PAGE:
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What's Hot: The Menstrual Cup

22 November, 2022

Though they’ve been around since the 1930s, the idea of reusable internal wear was… well, scandalous. A sustainable and cost-efficient product for periods? Disgusting. But recently, interest in menstrual cups such as the Mooncup, Softcup and DivaCup has gone crazy. 

What is a menstrual cup?

Menstrual cups look like small rubber or silicone funnels (the kinda thing you might use to refill your olive oil bottle) but the difference is that they’re flexible enough to insert into your vagina where they catch and hold menstrual blood. 

They might not be for everyone, so check this list out for both menstrual cup pros and cons. 

The benefits of a menstrual cup

Menstrual cups are forever, not just for Christmas 

The average lifetime spend on period products adds up to almost £5,000. Not with a menstrual cup. A one-off purchase of around £20 will last you a decade.

Cups hold more blood

Menstrual cups hold almost five times the amount of liquid as a tampon. That means emptying them that much less. The rest of the time you can forget about them and get on with your life. Plus, they can be left in for up to 12 hours.

Less smell

You know that sickly sweet period blood smell? That occurs because the blood gets oxidised when it is exposed to air, which happens with pads or tampons. With menstrual cups, the seal prevents blood from being exposed to air — and there are no strings.

They’re less likely to leak 

When pads or tampons are full, they become soggy and stop absorbing. Has anyone in the history of ever slept with just a tampon in without pants and woken up with clean sheets? 

Because a cup can hold more volume and doesn’t leak, this is possible. Your cup should not overflow if it's inserted correctly (and if it is leaking, something isn’t right).

Menstrual cups are environmentally friendly

Tampons, applicators and pads all land up as landfill, contributing to the end of the earth. Reusable menstrual cups last much longer, which means you’re not contributing as much waste. 

Great for travelling

You can be self-sufficient off the beaten track with a cup — no more running around remote islands or tiny villages trying to find a shop that sells tampons.

They’re vagina-friendly

Cups that are made of 100% medical-grade silicone are hypoallergenic, latex-free and BPA-free. Chemicals, bleach or dyes are common in pads and tampons.

They’re less likely to contribute to yeast infections and bacterial vaginosis, according to some studies. Tampons can irritate your vaginal wall and they can also absorb healthy vaginal fluid.

You get to learn about your body

By collecting your period blood you really understand what your flow is really like in terms of volume, colour texture — and this is great information to better understand your body. Check out our blog post on “Period blood – how is this still a taboo?” to find out more.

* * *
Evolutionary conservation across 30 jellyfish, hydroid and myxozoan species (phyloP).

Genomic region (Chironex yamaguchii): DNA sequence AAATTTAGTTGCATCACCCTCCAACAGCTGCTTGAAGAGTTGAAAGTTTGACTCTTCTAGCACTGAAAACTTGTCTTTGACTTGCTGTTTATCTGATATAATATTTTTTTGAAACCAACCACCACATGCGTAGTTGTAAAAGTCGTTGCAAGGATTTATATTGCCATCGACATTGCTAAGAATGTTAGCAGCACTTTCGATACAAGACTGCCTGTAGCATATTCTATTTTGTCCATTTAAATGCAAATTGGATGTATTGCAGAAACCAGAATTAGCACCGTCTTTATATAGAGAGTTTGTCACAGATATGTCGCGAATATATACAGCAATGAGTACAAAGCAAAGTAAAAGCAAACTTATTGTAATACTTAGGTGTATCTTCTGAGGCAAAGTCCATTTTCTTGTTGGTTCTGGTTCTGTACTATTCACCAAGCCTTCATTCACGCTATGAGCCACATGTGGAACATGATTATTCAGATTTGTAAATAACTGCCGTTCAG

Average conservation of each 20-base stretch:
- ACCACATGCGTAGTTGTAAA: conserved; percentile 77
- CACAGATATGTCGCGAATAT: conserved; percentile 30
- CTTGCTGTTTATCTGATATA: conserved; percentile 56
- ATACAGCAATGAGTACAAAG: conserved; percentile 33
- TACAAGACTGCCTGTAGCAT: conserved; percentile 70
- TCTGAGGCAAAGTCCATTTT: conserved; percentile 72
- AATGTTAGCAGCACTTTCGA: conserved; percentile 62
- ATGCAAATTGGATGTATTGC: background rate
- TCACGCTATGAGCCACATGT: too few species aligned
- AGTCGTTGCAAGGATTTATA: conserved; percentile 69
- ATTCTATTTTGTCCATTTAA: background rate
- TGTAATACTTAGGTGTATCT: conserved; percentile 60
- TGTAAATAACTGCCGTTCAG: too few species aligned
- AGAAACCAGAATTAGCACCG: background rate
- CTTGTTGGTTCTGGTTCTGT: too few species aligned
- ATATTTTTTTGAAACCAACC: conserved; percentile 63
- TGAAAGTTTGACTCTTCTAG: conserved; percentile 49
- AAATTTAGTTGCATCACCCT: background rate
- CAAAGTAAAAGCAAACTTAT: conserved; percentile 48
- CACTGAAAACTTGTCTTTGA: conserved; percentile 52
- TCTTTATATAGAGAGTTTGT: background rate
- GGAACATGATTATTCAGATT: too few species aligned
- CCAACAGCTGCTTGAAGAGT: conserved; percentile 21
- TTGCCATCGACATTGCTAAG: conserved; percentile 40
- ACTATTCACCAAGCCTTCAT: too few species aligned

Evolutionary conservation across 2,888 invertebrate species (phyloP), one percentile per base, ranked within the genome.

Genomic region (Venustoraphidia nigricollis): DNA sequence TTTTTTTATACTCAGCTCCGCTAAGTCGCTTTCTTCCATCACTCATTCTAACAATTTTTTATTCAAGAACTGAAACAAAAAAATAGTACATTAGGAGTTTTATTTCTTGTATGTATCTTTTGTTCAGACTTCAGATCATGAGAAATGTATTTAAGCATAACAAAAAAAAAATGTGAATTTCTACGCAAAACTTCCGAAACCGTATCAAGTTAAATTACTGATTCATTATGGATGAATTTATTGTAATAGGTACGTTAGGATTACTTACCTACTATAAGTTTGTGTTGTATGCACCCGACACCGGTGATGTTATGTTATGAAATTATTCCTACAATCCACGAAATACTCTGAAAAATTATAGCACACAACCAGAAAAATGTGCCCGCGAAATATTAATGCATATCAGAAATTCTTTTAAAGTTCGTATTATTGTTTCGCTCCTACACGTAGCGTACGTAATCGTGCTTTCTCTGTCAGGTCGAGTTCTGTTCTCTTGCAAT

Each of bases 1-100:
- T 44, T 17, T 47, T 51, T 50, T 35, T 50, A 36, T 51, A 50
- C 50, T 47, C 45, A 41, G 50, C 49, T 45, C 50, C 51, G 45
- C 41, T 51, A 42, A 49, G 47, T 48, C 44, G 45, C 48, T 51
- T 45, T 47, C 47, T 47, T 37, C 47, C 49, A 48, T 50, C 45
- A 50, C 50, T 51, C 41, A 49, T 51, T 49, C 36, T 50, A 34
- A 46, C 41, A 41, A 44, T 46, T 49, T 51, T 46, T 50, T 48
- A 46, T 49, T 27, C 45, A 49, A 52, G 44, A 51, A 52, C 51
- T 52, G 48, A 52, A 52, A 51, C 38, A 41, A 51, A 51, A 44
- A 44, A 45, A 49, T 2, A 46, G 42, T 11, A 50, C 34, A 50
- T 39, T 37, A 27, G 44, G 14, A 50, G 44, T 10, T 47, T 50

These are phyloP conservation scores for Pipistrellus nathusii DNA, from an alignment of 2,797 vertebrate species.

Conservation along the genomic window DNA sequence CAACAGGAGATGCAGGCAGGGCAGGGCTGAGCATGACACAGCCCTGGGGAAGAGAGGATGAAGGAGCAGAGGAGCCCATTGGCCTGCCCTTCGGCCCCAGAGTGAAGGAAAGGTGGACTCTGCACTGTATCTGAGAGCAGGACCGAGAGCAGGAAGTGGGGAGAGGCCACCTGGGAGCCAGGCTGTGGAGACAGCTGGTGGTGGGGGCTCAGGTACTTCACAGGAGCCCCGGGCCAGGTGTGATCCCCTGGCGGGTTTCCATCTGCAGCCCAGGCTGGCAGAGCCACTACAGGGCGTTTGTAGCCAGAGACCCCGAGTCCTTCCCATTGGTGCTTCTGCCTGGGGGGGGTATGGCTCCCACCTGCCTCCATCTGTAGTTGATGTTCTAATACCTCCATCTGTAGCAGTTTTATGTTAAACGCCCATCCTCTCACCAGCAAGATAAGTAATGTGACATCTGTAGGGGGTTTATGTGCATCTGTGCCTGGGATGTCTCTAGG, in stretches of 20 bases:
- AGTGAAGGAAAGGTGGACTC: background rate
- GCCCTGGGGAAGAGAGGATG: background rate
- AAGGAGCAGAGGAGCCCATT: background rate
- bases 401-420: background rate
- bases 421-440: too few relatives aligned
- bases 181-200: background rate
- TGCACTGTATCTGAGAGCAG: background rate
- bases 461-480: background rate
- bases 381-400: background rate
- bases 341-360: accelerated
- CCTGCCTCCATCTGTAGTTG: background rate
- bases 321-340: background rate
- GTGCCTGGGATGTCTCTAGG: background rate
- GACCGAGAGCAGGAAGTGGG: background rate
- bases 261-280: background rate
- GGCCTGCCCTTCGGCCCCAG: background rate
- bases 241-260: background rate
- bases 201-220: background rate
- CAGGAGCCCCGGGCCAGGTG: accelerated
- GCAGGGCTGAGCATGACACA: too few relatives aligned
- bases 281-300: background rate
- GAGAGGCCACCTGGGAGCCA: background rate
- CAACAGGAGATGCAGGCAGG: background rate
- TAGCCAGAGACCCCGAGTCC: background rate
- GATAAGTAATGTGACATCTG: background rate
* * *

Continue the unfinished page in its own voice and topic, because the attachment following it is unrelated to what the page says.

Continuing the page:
They work for most people

They’re fine for virgins or swimmers and also virgin swimmers. 

Menstrual cup disadvantages

Menstrual cups can be a great option, but there are still some things to bear in mind. 

Menstrual cup insertion

Inserting any menstrual cup can take a bit of getting used to. There’s a certain knack to insertion that can be difficult to master to start with.

Finding the right fit

Cups can feel uncomfortable if the cup isn’t in right or if you need a different size. 

It's key to get the right size — otherwise, it's going to feel uncomfortable, it may leak and it can even irritate the urethra and cause you to get a urine infection. A menstrual cup that fits well will create a ‘seal’ around the vaginal wall, and won’t move much during the day.

They’re not suitable for everyone

You need to be careful using a cup after surgery or giving birth, and if you have an IUD/coil in.

One study in The Lancet reported that menstrual cup use led to an IUD becoming dislodged in 0.39% of menstrual cup users. However, it was found that 0.2% of IUDs can become dislodged spontaneously anyway. Another study found no increased risk of interference with the IUD. 

Risk of irritation or allergic reaction

Inserting any object into the vagina can cause pain, small injuries, a skin allergy or an allergic reaction. 

Beware of long nails or a cup that is too large, and check you have no known allergies to the material that the cup is made from. The same Lancet study found that less than 0.2% of menstrual cup users experienced pain or injury or an allergic reaction or rash. It also found no evidence that there was an increased risk of infection with cups compared to other period products.

They can be hard to take out

You shouldn’t pull on the stem when you remove it. Instead, pinch the base and pull and allow the collected fluid to empty into the toilet. Then wash the cup and reinsert it.

They can be messy

Some women are scared that emptying their cups in a public bathroom may resemble a Hunger Games bloodbath scene. Some women actively look forward to it. Whatever your stance, removing your cup can sometimes be messy. 

After disposing of the blood you need to rinse out your cup with hot soapy water and use a menstrual cup wash cleaner.

If you are suffering from heavy or painful periods and are looking for the right treatment, take our online assessment.

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